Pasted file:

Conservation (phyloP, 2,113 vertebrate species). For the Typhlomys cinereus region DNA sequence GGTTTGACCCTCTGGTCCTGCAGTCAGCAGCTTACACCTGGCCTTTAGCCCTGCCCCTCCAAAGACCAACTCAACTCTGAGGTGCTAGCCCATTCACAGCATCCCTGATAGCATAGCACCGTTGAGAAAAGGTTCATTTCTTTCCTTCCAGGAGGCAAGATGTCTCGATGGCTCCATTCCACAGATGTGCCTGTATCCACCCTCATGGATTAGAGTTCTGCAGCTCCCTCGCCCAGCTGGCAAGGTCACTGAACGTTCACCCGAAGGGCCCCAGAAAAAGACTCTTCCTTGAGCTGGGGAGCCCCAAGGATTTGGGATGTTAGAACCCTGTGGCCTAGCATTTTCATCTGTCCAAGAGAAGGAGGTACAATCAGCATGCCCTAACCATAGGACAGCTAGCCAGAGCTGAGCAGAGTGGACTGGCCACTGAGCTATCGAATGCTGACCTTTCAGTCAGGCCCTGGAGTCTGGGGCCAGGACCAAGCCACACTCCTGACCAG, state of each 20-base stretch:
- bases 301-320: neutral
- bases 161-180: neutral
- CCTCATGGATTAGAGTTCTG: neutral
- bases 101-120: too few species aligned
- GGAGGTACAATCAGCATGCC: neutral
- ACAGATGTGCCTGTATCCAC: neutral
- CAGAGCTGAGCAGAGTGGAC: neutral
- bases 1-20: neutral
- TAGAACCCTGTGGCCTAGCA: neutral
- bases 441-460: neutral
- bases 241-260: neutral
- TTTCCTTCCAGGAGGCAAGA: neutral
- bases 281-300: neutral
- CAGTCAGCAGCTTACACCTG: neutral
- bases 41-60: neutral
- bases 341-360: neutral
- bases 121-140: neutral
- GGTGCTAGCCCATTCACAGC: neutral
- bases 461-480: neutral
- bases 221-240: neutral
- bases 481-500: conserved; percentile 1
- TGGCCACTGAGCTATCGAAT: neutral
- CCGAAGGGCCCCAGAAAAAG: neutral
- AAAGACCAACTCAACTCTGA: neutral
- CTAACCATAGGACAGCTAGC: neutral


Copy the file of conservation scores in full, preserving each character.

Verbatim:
Conservation (phyloP, 2,113 vertebrate species). For the Typhlomys cinereus region DNA sequence GGTTTGACCCTCTGGTCCTGCAGTCAGCAGCTTACACCTGGCCTTTAGCCCTGCCCCTCCAAAGACCAACTCAACTCTGAGGTGCTAGCCCATTCACAGCATCCCTGATAGCATAGCACCGTTGAGAAAAGGTTCATTTCTTTCCTTCCAGGAGGCAAGATGTCTCGATGGCTCCATTCCACAGATGTGCCTGTATCCACCCTCATGGATTAGAGTTCTGCAGCTCCCTCGCCCAGCTGGCAAGGTCACTGAACGTTCACCCGAAGGGCCCCAGAAAAAGACTCTTCCTTGAGCTGGGGAGCCCCAAGGATTTGGGATGTTAGAACCCTGTGGCCTAGCATTTTCATCTGTCCAAGAGAAGGAGGTACAATCAGCATGCCCTAACCATAGGACAGCTAGCCAGAGCTGAGCAGAGTGGACTGGCCACTGAGCTATCGAATGCTGACCTTTCAGTCAGGCCCTGGAGTCTGGGGCCAGGACCAAGCCACACTCCTGACCAG, state of each 20-base stretch:
- bases 301-320: neutral
- bases 161-180: neutral
- CCTCATGGATTAGAGTTCTG: neutral
- bases 101-120: too few species aligned
- GGAGGTACAATCAGCATGCC: neutral
- ACAGATGTGCCTGTATCCAC: neutral
- CAGAGCTGAGCAGAGTGGAC: neutral
- bases 1-20: neutral
- TAGAACCCTGTGGCCTAGCA: neutral
- bases 441-460: neutral
- bases 241-260: neutral
- TTTCCTTCCAGGAGGCAAGA: neutral
- bases 281-300: neutral
- CAGTCAGCAGCTTACACCTG: neutral
- bases 41-60: neutral
- bases 341-360: neutral
- bases 121-140: neutral
- GGTGCTAGCCCATTCACAGC: neutral
- bases 461-480: neutral
- bases 221-240: neutral
- bases 481-500: conserved; percentile 1
- TGGCCACTGAGCTATCGAAT: neutral
- CCGAAGGGCCCCAGAAAAAG: neutral
- AAAGACCAACTCAACTCTGA: neutral
- CTAACCATAGGACAGCTAGC: neutral